Stocks and the dollar jumped Monday while gold and the yen sold off after the FBI said that no new evidence was found to warrant charges against Hillary Clinton, just two days before polls close in the U.S. presidential race.
Futures pointed to a 1.3% opening gain for the S&P 500, on track to end its longest losing streak in nearly 36 years. The Stoxx Europe 600 climbed 1.2% in the early minutes of trading, led by banks and energy companies, while Japan's Nikkei Stock Average added 1.6%, helped by a weaker yen.
Many investors believe a victory for Mrs. Clinton would be more supportive of risky assets such as stocks, at least in the short term, and that a period of market calm would also help keep the Federal Reserve on track to raise interest rates in December, propping up the dollar.
The WSJ Dollar Index, which measures the dollar against a basket of 16 currencies, was last up 0.5%, with the dollar up 1.3% against the yen, 0.7% against the euro and 0.9% against the British pound. The Mexican peso, which has tended to move inversely to the probability of Donald Trump winning the election, jumped up 2.2% against the dollar.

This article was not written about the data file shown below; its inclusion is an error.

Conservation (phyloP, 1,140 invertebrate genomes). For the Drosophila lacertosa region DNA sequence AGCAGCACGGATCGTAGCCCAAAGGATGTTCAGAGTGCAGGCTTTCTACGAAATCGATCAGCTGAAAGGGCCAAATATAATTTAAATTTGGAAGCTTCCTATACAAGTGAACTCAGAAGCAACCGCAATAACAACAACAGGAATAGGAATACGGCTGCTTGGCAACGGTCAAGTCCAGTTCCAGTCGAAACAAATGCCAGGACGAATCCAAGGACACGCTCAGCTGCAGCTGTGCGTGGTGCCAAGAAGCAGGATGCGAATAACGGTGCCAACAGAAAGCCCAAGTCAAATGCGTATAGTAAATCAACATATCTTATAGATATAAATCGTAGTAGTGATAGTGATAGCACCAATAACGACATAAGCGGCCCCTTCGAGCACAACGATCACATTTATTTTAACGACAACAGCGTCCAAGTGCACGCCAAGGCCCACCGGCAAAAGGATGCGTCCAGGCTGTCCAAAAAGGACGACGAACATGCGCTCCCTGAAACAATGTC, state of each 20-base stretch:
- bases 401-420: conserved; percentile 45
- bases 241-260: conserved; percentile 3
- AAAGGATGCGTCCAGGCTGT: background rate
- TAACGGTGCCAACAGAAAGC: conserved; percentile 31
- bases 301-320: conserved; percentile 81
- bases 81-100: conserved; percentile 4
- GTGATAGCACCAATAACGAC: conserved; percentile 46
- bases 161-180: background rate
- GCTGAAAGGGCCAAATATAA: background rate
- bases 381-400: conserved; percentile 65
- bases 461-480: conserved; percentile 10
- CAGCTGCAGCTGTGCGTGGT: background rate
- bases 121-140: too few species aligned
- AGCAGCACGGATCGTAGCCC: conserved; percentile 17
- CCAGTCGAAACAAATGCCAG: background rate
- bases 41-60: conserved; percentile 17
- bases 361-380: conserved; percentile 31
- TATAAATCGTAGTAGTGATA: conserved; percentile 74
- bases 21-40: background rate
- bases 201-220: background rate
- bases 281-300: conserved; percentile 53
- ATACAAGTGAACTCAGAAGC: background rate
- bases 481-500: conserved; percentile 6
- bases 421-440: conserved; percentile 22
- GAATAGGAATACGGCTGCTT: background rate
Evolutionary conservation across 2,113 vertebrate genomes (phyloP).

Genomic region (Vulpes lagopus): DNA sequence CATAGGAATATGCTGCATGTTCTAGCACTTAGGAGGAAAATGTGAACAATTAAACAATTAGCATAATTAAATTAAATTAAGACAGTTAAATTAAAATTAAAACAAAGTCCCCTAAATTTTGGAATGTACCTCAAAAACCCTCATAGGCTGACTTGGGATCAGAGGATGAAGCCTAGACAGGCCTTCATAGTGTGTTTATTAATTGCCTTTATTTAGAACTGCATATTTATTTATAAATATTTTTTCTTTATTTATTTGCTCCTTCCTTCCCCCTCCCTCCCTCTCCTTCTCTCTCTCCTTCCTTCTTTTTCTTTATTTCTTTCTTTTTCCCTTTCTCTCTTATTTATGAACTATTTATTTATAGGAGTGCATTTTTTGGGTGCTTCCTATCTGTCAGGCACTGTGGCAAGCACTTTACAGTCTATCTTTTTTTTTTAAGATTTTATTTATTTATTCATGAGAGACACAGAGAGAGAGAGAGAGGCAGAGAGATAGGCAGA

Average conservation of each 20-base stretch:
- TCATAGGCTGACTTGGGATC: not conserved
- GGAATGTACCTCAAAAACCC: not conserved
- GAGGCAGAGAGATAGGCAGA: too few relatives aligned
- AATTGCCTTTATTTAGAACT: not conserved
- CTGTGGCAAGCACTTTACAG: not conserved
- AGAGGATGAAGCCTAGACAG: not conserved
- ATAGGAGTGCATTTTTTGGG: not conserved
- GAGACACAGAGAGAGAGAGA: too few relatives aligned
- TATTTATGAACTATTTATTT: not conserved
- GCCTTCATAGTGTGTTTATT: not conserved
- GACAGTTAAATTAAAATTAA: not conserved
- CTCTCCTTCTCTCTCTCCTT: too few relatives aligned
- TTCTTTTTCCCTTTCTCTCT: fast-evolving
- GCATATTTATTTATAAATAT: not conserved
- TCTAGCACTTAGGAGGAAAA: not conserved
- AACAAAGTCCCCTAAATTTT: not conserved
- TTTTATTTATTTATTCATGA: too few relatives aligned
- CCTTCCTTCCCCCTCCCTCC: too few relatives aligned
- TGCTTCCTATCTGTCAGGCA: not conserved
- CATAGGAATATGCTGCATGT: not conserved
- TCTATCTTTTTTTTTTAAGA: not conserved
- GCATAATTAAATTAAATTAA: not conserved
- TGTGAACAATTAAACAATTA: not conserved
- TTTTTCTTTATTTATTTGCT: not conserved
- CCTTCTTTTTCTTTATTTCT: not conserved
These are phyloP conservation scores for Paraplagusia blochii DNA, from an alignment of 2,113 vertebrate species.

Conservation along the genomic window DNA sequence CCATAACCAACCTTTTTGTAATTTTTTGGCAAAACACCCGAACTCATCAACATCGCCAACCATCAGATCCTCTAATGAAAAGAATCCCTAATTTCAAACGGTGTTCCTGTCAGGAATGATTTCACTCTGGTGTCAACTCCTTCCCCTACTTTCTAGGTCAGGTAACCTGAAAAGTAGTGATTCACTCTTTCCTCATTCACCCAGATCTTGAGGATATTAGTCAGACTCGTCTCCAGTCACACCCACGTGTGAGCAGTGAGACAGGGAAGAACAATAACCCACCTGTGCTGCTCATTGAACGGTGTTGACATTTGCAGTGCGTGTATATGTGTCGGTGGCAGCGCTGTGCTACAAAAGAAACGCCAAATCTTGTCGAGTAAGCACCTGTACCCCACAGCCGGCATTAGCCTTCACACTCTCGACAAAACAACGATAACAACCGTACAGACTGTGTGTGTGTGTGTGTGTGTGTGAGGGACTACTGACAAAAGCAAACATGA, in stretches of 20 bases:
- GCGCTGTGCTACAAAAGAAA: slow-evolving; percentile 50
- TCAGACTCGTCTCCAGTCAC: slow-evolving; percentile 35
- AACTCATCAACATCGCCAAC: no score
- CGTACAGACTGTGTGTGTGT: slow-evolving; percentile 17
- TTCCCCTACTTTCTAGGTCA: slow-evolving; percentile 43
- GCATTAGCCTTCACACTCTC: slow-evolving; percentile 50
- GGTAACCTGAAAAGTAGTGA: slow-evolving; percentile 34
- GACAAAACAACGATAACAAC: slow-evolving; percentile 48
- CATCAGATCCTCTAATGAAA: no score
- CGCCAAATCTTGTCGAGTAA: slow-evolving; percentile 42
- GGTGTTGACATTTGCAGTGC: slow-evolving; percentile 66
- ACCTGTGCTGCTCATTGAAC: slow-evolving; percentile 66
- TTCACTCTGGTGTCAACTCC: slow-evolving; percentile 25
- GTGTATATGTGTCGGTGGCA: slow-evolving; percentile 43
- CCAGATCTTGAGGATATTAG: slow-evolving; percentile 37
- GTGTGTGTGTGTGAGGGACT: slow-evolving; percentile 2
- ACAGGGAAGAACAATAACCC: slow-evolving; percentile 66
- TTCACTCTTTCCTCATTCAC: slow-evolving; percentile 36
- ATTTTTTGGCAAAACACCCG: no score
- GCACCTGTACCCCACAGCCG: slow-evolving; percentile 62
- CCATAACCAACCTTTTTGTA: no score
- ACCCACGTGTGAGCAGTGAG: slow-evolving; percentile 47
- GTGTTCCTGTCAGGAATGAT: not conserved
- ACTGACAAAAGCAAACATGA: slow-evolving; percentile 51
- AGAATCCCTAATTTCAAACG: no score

Energy companies gained in Europe on Monday, lifted by a rise in oil prices. Brent crude oil was up 1.1% at $46.09 a barrel and copper futures gained 1.8% to $5,072 a ton. Gold fell 1.2% to $1,289 an ounce.
Banks in Europe also gained. HSBC Holdings PLC rose 3.1% after the lender, which posted a loss for the third-quarter, reported a growing capital buffer that lifted hopes for extra buyouts in the coming years.
--Margot Patrick contributed to this article.
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(END) Dow Jones Newswires
November 07, 2016 04:15 ET (09:15 GMT)
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